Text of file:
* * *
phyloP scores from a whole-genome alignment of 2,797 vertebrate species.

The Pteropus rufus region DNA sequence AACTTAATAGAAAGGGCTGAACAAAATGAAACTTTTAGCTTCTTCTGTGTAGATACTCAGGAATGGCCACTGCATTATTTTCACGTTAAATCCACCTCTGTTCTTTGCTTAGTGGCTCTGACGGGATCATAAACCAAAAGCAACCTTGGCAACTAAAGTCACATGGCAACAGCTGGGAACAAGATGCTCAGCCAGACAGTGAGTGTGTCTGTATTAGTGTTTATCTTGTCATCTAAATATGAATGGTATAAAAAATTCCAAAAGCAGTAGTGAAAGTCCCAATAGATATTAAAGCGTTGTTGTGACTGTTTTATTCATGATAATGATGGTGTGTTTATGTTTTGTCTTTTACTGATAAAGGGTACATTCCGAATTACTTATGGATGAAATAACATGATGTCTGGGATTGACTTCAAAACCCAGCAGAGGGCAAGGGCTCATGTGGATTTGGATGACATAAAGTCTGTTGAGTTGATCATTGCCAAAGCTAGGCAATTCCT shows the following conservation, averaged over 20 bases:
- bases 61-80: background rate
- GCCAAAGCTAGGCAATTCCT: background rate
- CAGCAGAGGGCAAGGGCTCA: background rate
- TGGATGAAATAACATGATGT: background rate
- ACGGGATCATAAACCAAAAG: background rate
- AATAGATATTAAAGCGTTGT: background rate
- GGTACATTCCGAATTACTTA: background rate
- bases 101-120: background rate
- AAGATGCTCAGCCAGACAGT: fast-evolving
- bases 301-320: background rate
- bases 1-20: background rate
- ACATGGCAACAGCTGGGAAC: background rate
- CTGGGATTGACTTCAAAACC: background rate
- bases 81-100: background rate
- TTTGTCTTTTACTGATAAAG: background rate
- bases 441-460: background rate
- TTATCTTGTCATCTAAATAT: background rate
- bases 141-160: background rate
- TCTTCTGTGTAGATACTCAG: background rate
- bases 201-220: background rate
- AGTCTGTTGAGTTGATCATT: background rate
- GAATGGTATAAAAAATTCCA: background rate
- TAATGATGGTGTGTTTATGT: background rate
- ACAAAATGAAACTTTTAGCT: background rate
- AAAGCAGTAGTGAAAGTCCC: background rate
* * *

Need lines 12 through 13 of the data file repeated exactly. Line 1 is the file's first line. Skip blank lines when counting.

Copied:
- bases 301-320: background rate
- bases 1-20: background rate